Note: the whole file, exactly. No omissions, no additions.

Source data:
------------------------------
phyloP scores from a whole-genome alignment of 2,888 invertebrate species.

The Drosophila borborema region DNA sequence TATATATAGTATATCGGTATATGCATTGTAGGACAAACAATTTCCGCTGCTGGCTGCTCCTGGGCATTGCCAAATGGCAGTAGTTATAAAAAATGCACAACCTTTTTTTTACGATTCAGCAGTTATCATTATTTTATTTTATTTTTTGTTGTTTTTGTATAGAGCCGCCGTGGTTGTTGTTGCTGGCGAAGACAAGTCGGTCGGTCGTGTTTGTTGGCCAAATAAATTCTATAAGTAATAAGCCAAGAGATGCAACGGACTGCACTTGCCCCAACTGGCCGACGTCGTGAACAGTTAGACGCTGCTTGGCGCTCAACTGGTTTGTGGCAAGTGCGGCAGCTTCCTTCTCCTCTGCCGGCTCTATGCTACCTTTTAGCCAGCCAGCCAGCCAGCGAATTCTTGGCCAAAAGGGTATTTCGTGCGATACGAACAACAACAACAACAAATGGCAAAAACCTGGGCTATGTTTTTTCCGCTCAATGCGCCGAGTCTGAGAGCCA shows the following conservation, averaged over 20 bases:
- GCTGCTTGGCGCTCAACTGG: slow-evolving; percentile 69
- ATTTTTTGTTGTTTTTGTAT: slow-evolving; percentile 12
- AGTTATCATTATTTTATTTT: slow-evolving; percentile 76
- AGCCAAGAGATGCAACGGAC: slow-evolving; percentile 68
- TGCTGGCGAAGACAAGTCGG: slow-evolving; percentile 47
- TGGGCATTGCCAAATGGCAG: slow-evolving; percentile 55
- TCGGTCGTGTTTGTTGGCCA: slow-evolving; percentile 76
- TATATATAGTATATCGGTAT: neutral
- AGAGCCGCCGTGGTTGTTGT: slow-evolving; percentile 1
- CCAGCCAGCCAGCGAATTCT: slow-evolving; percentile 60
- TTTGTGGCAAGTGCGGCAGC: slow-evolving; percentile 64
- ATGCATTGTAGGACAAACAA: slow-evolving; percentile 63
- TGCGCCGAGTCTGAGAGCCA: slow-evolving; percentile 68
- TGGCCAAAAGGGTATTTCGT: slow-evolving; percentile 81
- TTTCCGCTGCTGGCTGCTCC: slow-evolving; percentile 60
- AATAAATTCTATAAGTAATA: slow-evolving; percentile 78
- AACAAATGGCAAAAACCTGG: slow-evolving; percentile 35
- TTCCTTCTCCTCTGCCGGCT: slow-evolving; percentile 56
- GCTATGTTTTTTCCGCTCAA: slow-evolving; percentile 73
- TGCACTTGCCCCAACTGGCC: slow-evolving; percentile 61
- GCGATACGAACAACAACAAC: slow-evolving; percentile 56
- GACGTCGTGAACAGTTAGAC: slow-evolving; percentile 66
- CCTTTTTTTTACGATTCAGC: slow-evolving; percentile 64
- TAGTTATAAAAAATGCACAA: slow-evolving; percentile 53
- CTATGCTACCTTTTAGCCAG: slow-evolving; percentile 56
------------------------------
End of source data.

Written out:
phyloP scores from a whole-genome alignment of 2,888 invertebrate species.

The Drosophila borborema region DNA sequence TATATATAGTATATCGGTATATGCATTGTAGGACAAACAATTTCCGCTGCTGGCTGCTCCTGGGCATTGCCAAATGGCAGTAGTTATAAAAAATGCACAACCTTTTTTTTACGATTCAGCAGTTATCATTATTTTATTTTATTTTTTGTTGTTTTTGTATAGAGCCGCCGTGGTTGTTGTTGCTGGCGAAGACAAGTCGGTCGGTCGTGTTTGTTGGCCAAATAAATTCTATAAGTAATAAGCCAAGAGATGCAACGGACTGCACTTGCCCCAACTGGCCGACGTCGTGAACAGTTAGACGCTGCTTGGCGCTCAACTGGTTTGTGGCAAGTGCGGCAGCTTCCTTCTCCTCTGCCGGCTCTATGCTACCTTTTAGCCAGCCAGCCAGCCAGCGAATTCTTGGCCAAAAGGGTATTTCGTGCGATACGAACAACAACAACAACAAATGGCAAAAACCTGGGCTATGTTTTTTCCGCTCAATGCGCCGAGTCTGAGAGCCA shows the following conservation, averaged over 20 bases:
- GCTGCTTGGCGCTCAACTGG: slow-evolving; percentile 69
- ATTTTTTGTTGTTTTTGTAT: slow-evolving; percentile 12
- AGTTATCATTATTTTATTTT: slow-evolving; percentile 76
- AGCCAAGAGATGCAACGGAC: slow-evolving; percentile 68
- TGCTGGCGAAGACAAGTCGG: slow-evolving; percentile 47
- TGGGCATTGCCAAATGGCAG: slow-evolving; percentile 55
- TCGGTCGTGTTTGTTGGCCA: slow-evolving; percentile 76
- TATATATAGTATATCGGTAT: neutral
- AGAGCCGCCGTGGTTGTTGT: slow-evolving; percentile 1
- CCAGCCAGCCAGCGAATTCT: slow-evolving; percentile 60
- TTTGTGGCAAGTGCGGCAGC: slow-evolving; percentile 64
- ATGCATTGTAGGACAAACAA: slow-evolving; percentile 63
- TGCGCCGAGTCTGAGAGCCA: slow-evolving; percentile 68
- TGGCCAAAAGGGTATTTCGT: slow-evolving; percentile 81
- TTTCCGCTGCTGGCTGCTCC: slow-evolving; percentile 60
- AATAAATTCTATAAGTAATA: slow-evolving; percentile 78
- AACAAATGGCAAAAACCTGG: slow-evolving; percentile 35
- TTCCTTCTCCTCTGCCGGCT: slow-evolving; percentile 56
- GCTATGTTTTTTCCGCTCAA: slow-evolving; percentile 73
- TGCACTTGCCCCAACTGGCC: slow-evolving; percentile 61
- GCGATACGAACAACAACAAC: slow-evolving; percentile 56
- GACGTCGTGAACAGTTAGAC: slow-evolving; percentile 66
- CCTTTTTTTTACGATTCAGC: slow-evolving; percentile 64
- TAGTTATAAAAAATGCACAA: slow-evolving; percentile 53
- CTATGCTACCTTTTAGCCAG: slow-evolving; percentile 56